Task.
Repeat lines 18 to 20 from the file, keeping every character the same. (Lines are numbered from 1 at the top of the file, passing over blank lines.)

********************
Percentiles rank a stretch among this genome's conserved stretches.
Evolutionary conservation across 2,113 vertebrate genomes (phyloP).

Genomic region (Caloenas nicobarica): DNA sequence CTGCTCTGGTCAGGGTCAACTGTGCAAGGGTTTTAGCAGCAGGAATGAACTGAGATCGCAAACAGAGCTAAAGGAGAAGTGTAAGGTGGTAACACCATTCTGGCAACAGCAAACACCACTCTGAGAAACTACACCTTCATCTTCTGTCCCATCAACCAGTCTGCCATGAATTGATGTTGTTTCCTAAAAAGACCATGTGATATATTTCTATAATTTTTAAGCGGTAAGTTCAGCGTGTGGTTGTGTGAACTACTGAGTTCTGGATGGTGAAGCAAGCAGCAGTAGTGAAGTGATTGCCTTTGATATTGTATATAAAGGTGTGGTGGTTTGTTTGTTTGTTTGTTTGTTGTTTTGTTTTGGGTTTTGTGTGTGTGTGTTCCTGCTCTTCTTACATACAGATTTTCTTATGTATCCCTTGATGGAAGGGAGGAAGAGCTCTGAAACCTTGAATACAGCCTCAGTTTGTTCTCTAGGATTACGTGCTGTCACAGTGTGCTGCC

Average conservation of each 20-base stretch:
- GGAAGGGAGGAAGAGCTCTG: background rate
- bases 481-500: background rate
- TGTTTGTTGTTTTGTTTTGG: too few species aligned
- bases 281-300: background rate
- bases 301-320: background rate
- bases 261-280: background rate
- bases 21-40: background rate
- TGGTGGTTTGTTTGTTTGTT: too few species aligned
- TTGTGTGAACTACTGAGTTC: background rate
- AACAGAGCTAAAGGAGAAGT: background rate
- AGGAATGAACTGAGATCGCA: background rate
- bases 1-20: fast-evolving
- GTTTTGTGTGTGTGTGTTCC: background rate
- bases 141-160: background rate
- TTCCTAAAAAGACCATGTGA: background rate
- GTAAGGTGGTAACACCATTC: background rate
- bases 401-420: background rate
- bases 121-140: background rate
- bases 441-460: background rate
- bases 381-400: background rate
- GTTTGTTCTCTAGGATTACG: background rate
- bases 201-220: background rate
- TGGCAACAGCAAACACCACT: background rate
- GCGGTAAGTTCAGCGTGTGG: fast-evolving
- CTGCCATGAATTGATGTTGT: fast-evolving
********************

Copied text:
- bases 141-160: background rate
- TTCCTAAAAAGACCATGTGA: background rate
- GTAAGGTGGTAACACCATTC: background rate